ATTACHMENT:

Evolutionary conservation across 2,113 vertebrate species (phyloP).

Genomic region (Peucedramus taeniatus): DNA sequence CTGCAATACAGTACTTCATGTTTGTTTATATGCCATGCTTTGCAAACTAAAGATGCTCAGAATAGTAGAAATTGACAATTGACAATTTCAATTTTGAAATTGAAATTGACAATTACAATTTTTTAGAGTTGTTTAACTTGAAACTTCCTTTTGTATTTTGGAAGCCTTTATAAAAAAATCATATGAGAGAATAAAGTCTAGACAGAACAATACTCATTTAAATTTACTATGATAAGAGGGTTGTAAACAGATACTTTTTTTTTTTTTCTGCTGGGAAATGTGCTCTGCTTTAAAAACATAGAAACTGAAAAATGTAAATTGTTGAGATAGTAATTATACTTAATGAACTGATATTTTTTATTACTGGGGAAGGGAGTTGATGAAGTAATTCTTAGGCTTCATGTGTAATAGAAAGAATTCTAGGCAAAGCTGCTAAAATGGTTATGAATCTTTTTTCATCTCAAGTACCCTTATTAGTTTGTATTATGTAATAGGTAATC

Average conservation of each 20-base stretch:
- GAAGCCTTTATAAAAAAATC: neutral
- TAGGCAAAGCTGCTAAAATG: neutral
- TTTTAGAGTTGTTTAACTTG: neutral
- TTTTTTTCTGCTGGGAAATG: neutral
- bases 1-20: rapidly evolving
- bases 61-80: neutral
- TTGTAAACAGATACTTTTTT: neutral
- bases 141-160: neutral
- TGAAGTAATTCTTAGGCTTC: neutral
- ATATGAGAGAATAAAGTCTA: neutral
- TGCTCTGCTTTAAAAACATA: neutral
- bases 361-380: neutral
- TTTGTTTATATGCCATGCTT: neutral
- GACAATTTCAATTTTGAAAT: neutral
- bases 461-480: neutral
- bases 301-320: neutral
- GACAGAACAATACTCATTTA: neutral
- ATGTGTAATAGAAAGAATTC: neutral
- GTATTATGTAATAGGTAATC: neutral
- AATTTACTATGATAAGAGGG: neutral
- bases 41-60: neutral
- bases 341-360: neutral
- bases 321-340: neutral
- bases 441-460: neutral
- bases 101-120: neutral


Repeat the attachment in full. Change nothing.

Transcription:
Evolutionary conservation across 2,113 vertebrate species (phyloP).

Genomic region (Peucedramus taeniatus): DNA sequence CTGCAATACAGTACTTCATGTTTGTTTATATGCCATGCTTTGCAAACTAAAGATGCTCAGAATAGTAGAAATTGACAATTGACAATTTCAATTTTGAAATTGAAATTGACAATTACAATTTTTTAGAGTTGTTTAACTTGAAACTTCCTTTTGTATTTTGGAAGCCTTTATAAAAAAATCATATGAGAGAATAAAGTCTAGACAGAACAATACTCATTTAAATTTACTATGATAAGAGGGTTGTAAACAGATACTTTTTTTTTTTTTCTGCTGGGAAATGTGCTCTGCTTTAAAAACATAGAAACTGAAAAATGTAAATTGTTGAGATAGTAATTATACTTAATGAACTGATATTTTTTATTACTGGGGAAGGGAGTTGATGAAGTAATTCTTAGGCTTCATGTGTAATAGAAAGAATTCTAGGCAAAGCTGCTAAAATGGTTATGAATCTTTTTTCATCTCAAGTACCCTTATTAGTTTGTATTATGTAATAGGTAATC

Average conservation of each 20-base stretch:
- GAAGCCTTTATAAAAAAATC: neutral
- TAGGCAAAGCTGCTAAAATG: neutral
- TTTTAGAGTTGTTTAACTTG: neutral
- TTTTTTTCTGCTGGGAAATG: neutral
- bases 1-20: rapidly evolving
- bases 61-80: neutral
- TTGTAAACAGATACTTTTTT: neutral
- bases 141-160: neutral
- TGAAGTAATTCTTAGGCTTC: neutral
- ATATGAGAGAATAAAGTCTA: neutral
- TGCTCTGCTTTAAAAACATA: neutral
- bases 361-380: neutral
- TTTGTTTATATGCCATGCTT: neutral
- GACAATTTCAATTTTGAAAT: neutral
- bases 461-480: neutral
- bases 301-320: neutral
- GACAGAACAATACTCATTTA: neutral
- ATGTGTAATAGAAAGAATTC: neutral
- GTATTATGTAATAGGTAATC: neutral
- AATTTACTATGATAAGAGGG: neutral
- bases 41-60: neutral
- bases 341-360: neutral
- bases 321-340: neutral
- bases 441-460: neutral
- bases 101-120: neutral